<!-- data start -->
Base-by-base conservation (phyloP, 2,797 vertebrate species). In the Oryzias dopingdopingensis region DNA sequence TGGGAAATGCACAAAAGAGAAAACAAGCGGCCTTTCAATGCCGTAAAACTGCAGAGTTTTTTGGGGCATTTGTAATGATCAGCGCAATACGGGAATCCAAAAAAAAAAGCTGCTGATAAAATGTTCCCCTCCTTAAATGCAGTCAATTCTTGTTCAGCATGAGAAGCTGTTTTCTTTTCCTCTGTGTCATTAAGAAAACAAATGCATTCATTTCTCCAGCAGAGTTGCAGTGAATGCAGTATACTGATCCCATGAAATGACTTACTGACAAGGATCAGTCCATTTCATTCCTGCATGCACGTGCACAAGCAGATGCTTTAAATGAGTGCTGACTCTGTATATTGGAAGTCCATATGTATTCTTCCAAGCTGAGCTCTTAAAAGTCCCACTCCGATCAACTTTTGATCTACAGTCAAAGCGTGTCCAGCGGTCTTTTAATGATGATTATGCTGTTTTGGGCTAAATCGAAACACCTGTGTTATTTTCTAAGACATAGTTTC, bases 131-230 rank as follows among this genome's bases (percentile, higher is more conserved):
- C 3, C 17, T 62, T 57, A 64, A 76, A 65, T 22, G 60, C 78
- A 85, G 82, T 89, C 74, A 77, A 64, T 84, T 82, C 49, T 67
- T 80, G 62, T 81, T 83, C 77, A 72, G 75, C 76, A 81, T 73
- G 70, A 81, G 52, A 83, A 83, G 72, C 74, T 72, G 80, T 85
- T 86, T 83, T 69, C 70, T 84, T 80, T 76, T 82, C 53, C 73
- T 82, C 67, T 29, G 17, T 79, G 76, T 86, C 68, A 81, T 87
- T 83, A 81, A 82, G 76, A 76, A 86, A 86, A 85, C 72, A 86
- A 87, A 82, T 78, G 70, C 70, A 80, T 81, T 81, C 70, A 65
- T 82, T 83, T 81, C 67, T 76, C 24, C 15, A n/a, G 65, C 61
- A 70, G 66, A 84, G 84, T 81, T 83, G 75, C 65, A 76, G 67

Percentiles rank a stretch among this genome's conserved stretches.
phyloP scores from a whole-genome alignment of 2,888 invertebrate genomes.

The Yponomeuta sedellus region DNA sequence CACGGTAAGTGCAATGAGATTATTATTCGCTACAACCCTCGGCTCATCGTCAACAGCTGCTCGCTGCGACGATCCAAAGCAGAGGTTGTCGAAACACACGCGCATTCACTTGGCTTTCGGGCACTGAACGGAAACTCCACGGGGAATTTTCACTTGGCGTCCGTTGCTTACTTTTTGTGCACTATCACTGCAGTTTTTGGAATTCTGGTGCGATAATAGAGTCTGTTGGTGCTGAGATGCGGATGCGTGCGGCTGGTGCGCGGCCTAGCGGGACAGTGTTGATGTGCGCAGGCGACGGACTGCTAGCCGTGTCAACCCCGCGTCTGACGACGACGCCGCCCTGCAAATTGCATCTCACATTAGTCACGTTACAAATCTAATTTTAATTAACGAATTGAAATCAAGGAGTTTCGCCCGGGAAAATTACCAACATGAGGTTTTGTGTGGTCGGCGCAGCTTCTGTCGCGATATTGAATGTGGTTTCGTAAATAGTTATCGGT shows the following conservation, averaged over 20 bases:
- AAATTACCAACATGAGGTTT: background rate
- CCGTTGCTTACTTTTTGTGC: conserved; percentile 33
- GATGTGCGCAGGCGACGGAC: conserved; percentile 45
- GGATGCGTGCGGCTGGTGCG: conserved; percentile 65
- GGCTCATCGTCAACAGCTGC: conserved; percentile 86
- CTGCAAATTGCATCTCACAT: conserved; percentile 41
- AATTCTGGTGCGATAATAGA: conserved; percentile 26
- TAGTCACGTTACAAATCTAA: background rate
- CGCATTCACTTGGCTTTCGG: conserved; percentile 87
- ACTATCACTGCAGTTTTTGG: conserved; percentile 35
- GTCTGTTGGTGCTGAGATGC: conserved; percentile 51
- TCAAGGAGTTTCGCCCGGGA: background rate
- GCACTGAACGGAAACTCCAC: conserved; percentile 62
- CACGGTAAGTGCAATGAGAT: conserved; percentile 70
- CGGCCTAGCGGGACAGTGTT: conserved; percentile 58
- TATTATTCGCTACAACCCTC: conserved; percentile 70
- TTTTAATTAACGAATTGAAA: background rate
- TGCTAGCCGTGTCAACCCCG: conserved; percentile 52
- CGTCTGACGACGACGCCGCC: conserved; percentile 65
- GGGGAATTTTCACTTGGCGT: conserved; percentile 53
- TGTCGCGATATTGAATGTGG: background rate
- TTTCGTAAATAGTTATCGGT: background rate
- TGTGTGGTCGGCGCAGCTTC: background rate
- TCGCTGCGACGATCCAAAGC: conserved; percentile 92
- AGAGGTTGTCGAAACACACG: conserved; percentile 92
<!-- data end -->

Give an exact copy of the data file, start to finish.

Base-by-base conservation (phyloP, 2,797 vertebrate species). In the Oryzias dopingdopingensis region DNA sequence TGGGAAATGCACAAAAGAGAAAACAAGCGGCCTTTCAATGCCGTAAAACTGCAGAGTTTTTTGGGGCATTTGTAATGATCAGCGCAATACGGGAATCCAAAAAAAAAAGCTGCTGATAAAATGTTCCCCTCCTTAAATGCAGTCAATTCTTGTTCAGCATGAGAAGCTGTTTTCTTTTCCTCTGTGTCATTAAGAAAACAAATGCATTCATTTCTCCAGCAGAGTTGCAGTGAATGCAGTATACTGATCCCATGAAATGACTTACTGACAAGGATCAGTCCATTTCATTCCTGCATGCACGTGCACAAGCAGATGCTTTAAATGAGTGCTGACTCTGTATATTGGAAGTCCATATGTATTCTTCCAAGCTGAGCTCTTAAAAGTCCCACTCCGATCAACTTTTGATCTACAGTCAAAGCGTGTCCAGCGGTCTTTTAATGATGATTATGCTGTTTTGGGCTAAATCGAAACACCTGTGTTATTTTCTAAGACATAGTTTC, bases 131-230 rank as follows among this genome's bases (percentile, higher is more conserved):
- C 3, C 17, T 62, T 57, A 64, A 76, A 65, T 22, G 60, C 78
- A 85, G 82, T 89, C 74, A 77, A 64, T 84, T 82, C 49, T 67
- T 80, G 62, T 81, T 83, C 77, A 72, G 75, C 76, A 81, T 73
- G 70, A 81, G 52, A 83, A 83, G 72, C 74, T 72, G 80, T 85
- T 86, T 83, T 69, C 70, T 84, T 80, T 76, T 82, C 53, C 73
- T 82, C 67, T 29, G 17, T 79, G 76, T 86, C 68, A 81, T 87
- T 83, A 81, A 82, G 76, A 76, A 86, A 86, A 85, C 72, A 86
- A 87, A 82, T 78, G 70, C 70, A 80, T 81, T 81, C 70, A 65
- T 82, T 83, T 81, C 67, T 76, C 24, C 15, A n/a, G 65, C 61
- A 70, G 66, A 84, G 84, T 81, T 83, G 75, C 65, A 76, G 67

Percentiles rank a stretch among this genome's conserved stretches.
phyloP scores from a whole-genome alignment of 2,888 invertebrate genomes.

The Yponomeuta sedellus region DNA sequence CACGGTAAGTGCAATGAGATTATTATTCGCTACAACCCTCGGCTCATCGTCAACAGCTGCTCGCTGCGACGATCCAAAGCAGAGGTTGTCGAAACACACGCGCATTCACTTGGCTTTCGGGCACTGAACGGAAACTCCACGGGGAATTTTCACTTGGCGTCCGTTGCTTACTTTTTGTGCACTATCACTGCAGTTTTTGGAATTCTGGTGCGATAATAGAGTCTGTTGGTGCTGAGATGCGGATGCGTGCGGCTGGTGCGCGGCCTAGCGGGACAGTGTTGATGTGCGCAGGCGACGGACTGCTAGCCGTGTCAACCCCGCGTCTGACGACGACGCCGCCCTGCAAATTGCATCTCACATTAGTCACGTTACAAATCTAATTTTAATTAACGAATTGAAATCAAGGAGTTTCGCCCGGGAAAATTACCAACATGAGGTTTTGTGTGGTCGGCGCAGCTTCTGTCGCGATATTGAATGTGGTTTCGTAAATAGTTATCGGT shows the following conservation, averaged over 20 bases:
- AAATTACCAACATGAGGTTT: background rate
- CCGTTGCTTACTTTTTGTGC: conserved; percentile 33
- GATGTGCGCAGGCGACGGAC: conserved; percentile 45
- GGATGCGTGCGGCTGGTGCG: conserved; percentile 65
- GGCTCATCGTCAACAGCTGC: conserved; percentile 86
- CTGCAAATTGCATCTCACAT: conserved; percentile 41
- AATTCTGGTGCGATAATAGA: conserved; percentile 26
- TAGTCACGTTACAAATCTAA: background rate
- CGCATTCACTTGGCTTTCGG: conserved; percentile 87
- ACTATCACTGCAGTTTTTGG: conserved; percentile 35
- GTCTGTTGGTGCTGAGATGC: conserved; percentile 51
- TCAAGGAGTTTCGCCCGGGA: background rate
- GCACTGAACGGAAACTCCAC: conserved; percentile 62
- CACGGTAAGTGCAATGAGAT: conserved; percentile 70
- CGGCCTAGCGGGACAGTGTT: conserved; percentile 58
- TATTATTCGCTACAACCCTC: conserved; percentile 70
- TTTTAATTAACGAATTGAAA: background rate
- TGCTAGCCGTGTCAACCCCG: conserved; percentile 52
- CGTCTGACGACGACGCCGCC: conserved; percentile 65
- GGGGAATTTTCACTTGGCGT: conserved; percentile 53
- TGTCGCGATATTGAATGTGG: background rate
- TTTCGTAAATAGTTATCGGT: background rate
- TGTGTGGTCGGCGCAGCTTC: background rate
- TCGCTGCGACGATCCAAAGC: conserved; percentile 92
- AGAGGTTGTCGAAACACACG: conserved; percentile 92